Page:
Mid West and Gascoyne communities honour the fallen at ANZAC Day dawn services
Fires, floods, a pandemic and a cyclone — the Mid West has been through a lot since last year’s Anzac Day services were cancelled.
Through it all, WA’s emergency service crews have donned PPE, cleaned up rubble and helped people find shelter.
According to regional voices, a refreshed sense of appreciation set the tone at this year’s dawn services, gunfire breakfasts and Anzac marches.
Carnarvon RSL president Bruno Bacci said the town’s events drew the biggest crowd he had seen in a long time, recording 120 people at breakfast who enjoyed music from the Carnarvon Choir, Community College Band and the presence of the ADF Pilbara regiment.
In Mullewa, ADF army reservist and doctor Nalini Rao said marching in the town’s celebration was a “privilege and honour”.
“It was one of the best we’ve had,” she said.
Meekatharra held a service at Paddy’s Flats Veteran’s Accommodation Centre, with the site’s owner and retired ADF sergeant Chris Atkin and the local police force front and centre in the ceremony.
Perenjori hosted a morning service at the local war memorial and the cyclone-damaged Perenjori Hotel opened for the first time in almost two weeks for its annual Anzac Day bash on Sunday.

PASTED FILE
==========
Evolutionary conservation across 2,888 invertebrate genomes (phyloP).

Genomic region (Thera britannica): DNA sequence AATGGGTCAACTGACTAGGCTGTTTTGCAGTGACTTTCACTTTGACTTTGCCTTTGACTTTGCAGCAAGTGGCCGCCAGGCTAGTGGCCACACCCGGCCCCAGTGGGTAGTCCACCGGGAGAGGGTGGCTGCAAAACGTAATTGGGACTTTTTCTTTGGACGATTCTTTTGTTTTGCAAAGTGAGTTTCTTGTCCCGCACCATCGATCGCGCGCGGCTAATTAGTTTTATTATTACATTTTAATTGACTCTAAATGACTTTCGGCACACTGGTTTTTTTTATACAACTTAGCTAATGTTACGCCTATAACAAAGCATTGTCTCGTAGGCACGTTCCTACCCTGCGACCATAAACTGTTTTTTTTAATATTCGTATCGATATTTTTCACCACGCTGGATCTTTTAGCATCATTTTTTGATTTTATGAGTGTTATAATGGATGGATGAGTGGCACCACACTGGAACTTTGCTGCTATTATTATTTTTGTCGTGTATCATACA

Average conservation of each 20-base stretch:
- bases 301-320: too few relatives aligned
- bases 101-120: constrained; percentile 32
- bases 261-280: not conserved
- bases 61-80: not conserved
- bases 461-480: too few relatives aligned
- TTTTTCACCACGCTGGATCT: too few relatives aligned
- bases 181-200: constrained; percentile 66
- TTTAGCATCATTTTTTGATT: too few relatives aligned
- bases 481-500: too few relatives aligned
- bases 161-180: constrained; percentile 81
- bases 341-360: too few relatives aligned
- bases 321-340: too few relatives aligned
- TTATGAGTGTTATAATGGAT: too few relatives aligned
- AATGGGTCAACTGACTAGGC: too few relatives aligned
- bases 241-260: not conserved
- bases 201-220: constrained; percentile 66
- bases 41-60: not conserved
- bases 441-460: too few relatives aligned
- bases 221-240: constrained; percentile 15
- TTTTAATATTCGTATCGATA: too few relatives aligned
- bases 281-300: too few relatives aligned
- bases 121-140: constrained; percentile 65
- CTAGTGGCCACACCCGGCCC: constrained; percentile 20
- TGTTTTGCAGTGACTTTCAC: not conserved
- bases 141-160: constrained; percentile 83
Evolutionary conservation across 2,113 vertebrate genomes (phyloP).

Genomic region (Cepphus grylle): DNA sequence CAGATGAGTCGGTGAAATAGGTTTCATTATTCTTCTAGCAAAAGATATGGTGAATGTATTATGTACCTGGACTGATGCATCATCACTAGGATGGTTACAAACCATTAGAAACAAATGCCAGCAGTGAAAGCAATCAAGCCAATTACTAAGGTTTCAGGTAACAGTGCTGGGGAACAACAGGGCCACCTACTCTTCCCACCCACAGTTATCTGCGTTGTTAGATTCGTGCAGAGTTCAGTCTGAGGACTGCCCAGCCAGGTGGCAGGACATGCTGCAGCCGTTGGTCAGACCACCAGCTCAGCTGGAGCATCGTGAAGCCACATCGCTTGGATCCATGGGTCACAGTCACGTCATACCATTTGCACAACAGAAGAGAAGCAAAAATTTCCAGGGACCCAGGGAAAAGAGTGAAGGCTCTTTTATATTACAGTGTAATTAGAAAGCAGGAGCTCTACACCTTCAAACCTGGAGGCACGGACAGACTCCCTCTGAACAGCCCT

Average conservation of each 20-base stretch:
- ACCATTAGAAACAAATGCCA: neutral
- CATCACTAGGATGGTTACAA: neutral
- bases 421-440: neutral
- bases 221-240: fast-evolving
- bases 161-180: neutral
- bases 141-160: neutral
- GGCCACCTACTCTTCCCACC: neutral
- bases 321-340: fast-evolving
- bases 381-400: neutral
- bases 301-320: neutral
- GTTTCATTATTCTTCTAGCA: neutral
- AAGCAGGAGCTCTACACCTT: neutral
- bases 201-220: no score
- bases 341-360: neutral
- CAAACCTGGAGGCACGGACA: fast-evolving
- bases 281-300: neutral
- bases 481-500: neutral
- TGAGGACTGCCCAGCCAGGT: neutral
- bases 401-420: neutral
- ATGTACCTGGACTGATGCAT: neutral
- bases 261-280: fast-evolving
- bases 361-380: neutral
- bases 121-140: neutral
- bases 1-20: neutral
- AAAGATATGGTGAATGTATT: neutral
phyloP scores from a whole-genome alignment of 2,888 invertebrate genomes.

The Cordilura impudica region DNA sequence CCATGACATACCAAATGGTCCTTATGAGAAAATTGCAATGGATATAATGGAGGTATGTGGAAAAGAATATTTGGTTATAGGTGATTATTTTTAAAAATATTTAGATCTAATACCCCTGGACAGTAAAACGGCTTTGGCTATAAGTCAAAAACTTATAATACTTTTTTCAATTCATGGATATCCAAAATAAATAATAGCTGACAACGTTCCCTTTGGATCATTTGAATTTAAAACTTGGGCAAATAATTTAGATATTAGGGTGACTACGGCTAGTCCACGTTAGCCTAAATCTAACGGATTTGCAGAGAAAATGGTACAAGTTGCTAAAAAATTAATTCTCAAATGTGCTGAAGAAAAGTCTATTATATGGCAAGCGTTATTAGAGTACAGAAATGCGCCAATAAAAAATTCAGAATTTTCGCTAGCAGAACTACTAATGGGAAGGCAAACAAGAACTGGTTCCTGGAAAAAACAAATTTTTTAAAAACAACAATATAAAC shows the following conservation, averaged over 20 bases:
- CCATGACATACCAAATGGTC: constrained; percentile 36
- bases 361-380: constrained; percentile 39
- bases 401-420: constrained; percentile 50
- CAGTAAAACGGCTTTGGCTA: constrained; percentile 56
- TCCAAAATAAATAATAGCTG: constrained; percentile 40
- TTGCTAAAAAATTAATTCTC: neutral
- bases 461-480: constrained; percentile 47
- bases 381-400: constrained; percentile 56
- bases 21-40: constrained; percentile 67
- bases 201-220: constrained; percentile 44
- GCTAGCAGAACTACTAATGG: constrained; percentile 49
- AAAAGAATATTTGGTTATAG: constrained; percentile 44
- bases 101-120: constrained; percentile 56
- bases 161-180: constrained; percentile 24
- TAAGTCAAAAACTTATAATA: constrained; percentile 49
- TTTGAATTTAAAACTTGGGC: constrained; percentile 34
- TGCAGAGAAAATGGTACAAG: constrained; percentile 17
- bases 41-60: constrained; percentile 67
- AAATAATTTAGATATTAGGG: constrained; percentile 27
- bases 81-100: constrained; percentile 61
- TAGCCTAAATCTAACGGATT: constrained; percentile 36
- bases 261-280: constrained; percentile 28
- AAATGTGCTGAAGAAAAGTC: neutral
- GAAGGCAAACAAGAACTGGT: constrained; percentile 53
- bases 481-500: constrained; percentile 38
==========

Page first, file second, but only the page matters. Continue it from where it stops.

The pub is still without power but generators kept the lights on at the bar, with punters also enjoying live music, delicious food, free camping, and a chance to catch up after a tough couple of weeks.
The Perth lockdown overshadowed some of the controversies that stirred in Geraldton after the local government decided to hold the service at Wonthella Oval rather than Birdwood House, as is tradition, to help make COVID-19 compliance easier.
At the service, RSL president Barry Stinson said: “We should all take time to think of our brothers and sisters in Perth who, for a second year, are unable to commemorate Anzac Day at a service”.
However, at least one veteran boycotted the Geraldton service. His great-niece, Kyria Lumley, said her uncle attended at least one Anzac Day ceremony each year without fail.
“Uncle used to go to every day service and dawn service, but as he has got older, he usually goes to the day one,” she said.
Just a few weeks after cyclone Seroja ripped through Northampton and Kalbarri, both communities were able to hold well-attended and impactful services.
While both celebrations were widely labelled healing displays of gratitude and community spirit, controversy swelled around an ADF decision to ban servicemen and women working on the ground in Kalbarri from taking part in a march due to a uniform issue.
RSL representative Alex Hack slammed the decision as “disgraceful”, while the member for North West Central Vince Catania labelled it a case of “bureaucracy gone mad”.
He said Kalbarri locals would have relished the chance to say a formal “thank you” to ADF personnel, who had been instrumental in the town’s clean-up.
Not to forget about the other half of the Anzac legend, local Kiwi ex-pat Spencer Greaves performed an impromptu Haka performance at the end of the Kalbarri dawn service.
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